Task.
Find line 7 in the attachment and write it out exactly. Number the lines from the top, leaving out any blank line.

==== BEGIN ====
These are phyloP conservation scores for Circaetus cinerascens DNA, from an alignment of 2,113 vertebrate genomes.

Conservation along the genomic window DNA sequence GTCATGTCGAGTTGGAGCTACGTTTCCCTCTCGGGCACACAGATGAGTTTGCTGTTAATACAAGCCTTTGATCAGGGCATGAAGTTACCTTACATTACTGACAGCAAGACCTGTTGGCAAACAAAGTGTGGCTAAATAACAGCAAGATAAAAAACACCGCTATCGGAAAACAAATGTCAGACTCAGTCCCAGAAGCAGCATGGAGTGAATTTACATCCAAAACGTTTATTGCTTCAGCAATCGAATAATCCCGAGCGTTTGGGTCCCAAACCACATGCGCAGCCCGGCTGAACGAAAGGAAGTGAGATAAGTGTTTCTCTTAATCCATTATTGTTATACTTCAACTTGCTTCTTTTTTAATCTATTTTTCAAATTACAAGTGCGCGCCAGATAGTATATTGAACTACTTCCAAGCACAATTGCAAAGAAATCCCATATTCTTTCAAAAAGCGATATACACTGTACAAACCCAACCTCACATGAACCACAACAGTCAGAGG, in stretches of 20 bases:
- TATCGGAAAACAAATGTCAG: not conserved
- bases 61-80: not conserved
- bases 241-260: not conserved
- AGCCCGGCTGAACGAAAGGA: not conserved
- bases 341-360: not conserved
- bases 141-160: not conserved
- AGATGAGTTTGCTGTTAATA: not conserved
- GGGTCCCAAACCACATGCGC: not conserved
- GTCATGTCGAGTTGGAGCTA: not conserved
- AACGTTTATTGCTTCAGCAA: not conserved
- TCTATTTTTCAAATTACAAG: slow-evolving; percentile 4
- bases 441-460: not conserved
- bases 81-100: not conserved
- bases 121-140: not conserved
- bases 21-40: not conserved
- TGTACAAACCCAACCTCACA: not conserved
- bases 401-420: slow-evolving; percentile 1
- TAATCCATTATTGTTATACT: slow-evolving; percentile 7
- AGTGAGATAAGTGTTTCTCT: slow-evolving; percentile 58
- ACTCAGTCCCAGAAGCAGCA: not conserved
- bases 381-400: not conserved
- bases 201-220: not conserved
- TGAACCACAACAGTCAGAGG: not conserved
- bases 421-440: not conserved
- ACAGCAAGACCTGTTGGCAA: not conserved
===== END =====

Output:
- bases 341-360: not conserved